Info behind the story
Find out more about Magic Mistakes and how this book can help parents and teachers of children who expect perfectionism of themselves in this additional information document from the author Belinda Blecher.
Read an article by Belinda called Rethinking School Readiness and Empowering Young Children To Fail.
Endorsed by The Pyjama Foundation in Australia which recruits, screens, trains and supports passionate community volunteers to mentor children in care, and help change the direction of their life path.
Adele Broadbent of ‘What Book Next’ ~ “Young Frankie Lane insists on everything being perfect. And as for trying something new – no way! She could get hurt. When she is suddenly out of her comfort zone at school she stands alone in horror. The suggested activities are unexpected and she struggles to cope. What if she can’t do it? Will the other kids laugh?
“It’s not until she meets Tallulah Flare (with messy hair), does Frankie even consider joining in with her classmates. But even then, fear of failing restrains her. Tallulah is unflappable though, explaining Oopsy Lohs – what she calls it when things don’t quite go as expected, showing Frankie that it’s not the end of the world if things aren’t always perfect!
“In a world driven by supposed perfection, Magic Mistakes is a perfect way to show children (and parents), that mistakes are essential for us all to experience the magical process of learning – whether we are drawing a duck, meeting a new friend or just being ourselves. Mistakes aren’t the enemy, being scared to make them is!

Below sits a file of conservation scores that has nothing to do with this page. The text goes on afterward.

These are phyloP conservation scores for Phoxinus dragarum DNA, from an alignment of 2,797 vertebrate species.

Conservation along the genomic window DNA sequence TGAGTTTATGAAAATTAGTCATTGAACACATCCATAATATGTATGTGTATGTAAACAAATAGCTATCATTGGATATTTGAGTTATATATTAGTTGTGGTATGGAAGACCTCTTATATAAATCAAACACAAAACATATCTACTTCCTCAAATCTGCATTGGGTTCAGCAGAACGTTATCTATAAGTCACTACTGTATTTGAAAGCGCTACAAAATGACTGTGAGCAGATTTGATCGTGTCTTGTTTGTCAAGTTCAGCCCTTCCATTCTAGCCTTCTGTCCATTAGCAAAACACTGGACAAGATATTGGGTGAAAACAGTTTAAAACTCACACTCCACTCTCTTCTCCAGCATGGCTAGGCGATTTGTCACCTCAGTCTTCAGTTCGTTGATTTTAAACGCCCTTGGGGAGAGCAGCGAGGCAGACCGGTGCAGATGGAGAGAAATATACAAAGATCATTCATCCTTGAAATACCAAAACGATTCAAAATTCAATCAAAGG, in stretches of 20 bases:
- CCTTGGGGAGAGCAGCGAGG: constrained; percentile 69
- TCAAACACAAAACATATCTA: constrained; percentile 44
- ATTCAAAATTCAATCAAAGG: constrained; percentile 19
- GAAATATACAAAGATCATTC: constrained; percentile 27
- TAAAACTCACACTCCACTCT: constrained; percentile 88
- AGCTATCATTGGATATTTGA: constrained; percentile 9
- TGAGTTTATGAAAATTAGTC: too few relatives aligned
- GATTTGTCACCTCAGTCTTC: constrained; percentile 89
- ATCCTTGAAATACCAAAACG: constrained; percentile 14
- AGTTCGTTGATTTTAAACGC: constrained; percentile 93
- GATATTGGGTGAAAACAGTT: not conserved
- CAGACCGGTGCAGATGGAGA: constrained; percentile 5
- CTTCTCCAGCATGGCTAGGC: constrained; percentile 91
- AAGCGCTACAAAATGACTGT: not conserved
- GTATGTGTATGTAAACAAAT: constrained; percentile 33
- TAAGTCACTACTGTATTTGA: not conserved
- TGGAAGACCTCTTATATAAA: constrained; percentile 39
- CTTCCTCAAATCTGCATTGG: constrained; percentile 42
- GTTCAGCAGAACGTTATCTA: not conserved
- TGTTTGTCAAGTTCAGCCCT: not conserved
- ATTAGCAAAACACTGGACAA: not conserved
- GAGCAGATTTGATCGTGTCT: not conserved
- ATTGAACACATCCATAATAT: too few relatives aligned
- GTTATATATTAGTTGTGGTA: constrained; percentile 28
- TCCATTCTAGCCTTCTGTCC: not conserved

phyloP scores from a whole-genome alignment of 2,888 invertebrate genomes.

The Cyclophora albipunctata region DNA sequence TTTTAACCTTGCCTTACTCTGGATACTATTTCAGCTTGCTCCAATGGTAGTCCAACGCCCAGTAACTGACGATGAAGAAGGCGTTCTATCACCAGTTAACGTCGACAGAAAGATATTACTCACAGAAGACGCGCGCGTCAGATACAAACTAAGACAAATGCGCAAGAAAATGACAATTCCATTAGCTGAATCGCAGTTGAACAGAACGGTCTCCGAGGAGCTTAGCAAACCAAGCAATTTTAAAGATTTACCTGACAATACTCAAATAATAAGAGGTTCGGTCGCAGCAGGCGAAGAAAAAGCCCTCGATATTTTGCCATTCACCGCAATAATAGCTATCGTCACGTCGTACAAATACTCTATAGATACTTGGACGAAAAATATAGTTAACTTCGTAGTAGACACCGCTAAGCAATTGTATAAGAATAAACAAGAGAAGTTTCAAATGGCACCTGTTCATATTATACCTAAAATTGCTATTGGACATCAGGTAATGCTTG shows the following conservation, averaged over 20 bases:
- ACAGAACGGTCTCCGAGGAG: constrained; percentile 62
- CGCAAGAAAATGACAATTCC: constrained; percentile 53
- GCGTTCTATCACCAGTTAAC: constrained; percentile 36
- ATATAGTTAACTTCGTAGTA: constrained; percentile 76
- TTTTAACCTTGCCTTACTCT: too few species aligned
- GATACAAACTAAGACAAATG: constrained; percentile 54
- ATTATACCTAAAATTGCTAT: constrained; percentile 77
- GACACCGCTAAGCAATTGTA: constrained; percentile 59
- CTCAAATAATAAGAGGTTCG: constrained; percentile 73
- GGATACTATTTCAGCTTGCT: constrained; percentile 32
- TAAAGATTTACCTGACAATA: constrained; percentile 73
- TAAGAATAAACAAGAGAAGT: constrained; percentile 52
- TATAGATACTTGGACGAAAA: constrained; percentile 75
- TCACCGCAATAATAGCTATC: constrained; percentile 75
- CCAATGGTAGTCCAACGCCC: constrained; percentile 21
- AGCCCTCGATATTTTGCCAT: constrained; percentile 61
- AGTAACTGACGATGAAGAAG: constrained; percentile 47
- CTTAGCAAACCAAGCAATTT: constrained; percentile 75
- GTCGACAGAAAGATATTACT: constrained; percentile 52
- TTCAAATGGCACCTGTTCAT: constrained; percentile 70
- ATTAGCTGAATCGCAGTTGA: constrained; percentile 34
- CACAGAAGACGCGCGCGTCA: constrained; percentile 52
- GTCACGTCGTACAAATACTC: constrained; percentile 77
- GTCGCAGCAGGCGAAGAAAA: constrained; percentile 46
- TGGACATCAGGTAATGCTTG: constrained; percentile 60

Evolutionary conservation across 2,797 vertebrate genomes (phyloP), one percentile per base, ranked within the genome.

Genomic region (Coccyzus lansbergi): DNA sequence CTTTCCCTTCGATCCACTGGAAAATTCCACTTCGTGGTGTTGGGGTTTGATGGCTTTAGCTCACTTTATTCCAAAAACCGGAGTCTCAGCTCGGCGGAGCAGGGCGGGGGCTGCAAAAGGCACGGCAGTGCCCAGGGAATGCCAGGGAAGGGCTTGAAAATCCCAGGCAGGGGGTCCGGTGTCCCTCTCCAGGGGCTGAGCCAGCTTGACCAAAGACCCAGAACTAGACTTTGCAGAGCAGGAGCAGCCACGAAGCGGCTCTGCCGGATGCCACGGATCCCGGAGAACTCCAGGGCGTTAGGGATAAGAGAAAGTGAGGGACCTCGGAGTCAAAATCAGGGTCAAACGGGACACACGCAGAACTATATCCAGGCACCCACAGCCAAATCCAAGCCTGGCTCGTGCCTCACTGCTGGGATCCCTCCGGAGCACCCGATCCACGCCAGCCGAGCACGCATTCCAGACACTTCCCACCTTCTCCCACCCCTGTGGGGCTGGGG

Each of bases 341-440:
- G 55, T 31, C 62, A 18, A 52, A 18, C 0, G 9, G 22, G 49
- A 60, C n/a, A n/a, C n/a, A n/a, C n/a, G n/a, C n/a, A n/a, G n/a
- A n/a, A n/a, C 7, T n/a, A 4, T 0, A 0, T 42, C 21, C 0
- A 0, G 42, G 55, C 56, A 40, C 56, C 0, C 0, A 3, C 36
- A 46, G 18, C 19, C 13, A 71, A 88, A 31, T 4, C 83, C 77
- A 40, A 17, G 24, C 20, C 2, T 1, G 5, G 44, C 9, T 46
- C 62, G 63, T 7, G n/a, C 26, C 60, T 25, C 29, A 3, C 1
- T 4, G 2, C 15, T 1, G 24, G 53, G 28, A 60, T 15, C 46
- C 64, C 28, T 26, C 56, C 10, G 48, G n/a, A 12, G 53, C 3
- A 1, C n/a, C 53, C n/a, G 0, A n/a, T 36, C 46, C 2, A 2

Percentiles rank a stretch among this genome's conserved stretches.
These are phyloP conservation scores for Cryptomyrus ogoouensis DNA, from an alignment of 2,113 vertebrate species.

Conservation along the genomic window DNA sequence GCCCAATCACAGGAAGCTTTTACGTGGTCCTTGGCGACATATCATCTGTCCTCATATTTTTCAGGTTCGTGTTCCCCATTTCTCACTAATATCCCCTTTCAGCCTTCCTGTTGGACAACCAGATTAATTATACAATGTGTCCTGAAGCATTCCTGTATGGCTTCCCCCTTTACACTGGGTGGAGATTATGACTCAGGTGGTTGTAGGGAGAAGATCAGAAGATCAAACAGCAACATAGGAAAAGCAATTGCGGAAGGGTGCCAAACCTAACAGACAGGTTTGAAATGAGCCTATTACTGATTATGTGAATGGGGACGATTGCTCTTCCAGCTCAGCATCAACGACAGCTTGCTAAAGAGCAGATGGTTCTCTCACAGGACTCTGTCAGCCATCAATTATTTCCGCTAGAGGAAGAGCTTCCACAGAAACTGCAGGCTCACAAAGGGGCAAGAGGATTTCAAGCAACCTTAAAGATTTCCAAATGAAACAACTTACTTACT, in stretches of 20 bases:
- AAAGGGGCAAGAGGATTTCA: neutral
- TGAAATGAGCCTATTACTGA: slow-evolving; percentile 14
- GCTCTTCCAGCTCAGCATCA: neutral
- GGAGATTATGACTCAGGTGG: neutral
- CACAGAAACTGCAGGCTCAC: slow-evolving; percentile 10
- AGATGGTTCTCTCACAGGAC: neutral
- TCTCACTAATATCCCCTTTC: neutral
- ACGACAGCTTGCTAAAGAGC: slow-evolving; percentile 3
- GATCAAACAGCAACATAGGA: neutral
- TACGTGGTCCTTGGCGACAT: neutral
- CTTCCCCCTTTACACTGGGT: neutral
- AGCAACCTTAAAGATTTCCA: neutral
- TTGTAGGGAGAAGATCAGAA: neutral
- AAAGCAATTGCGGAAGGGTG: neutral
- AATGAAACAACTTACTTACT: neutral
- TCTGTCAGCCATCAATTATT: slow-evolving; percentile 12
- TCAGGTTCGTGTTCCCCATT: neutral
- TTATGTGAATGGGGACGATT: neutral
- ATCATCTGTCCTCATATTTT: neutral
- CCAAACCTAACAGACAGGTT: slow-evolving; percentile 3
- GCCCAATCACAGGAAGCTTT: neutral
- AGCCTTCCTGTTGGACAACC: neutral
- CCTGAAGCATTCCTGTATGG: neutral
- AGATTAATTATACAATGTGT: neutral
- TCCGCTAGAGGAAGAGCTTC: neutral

“Making and accepting these mistakes builds resilience in children, but we as adults must also model the behaviour we are trying to teach – no frowns or kerfuffle from us at spills, squiggles or splashes. Children need assurance, confident encouragement and kindness at perceived ‘errors’. These are all learning opportunities which will enable them to reach for their true potential.”
About the creators
Belinda Blecher is an Australian child and adolescent psychologist who says: “Childhood has never been more competitive. The pressure to be Top of the Class in an internationally connected uber-classroom is immense. We risk raising a generation of frightened Frankie Lanes who expect perfection of themselves and lack resilience. Preschools and parents will welcome this book as a vital resource to teach resilience to children. Most parents don’t have access to private therapy for their anxious children. Many teachers lack inexpensive, accessible tools to give them a framework for helping these children.”
Lisa Allen is an Auckland-based illustrator. Find out more about her work on her creator page.
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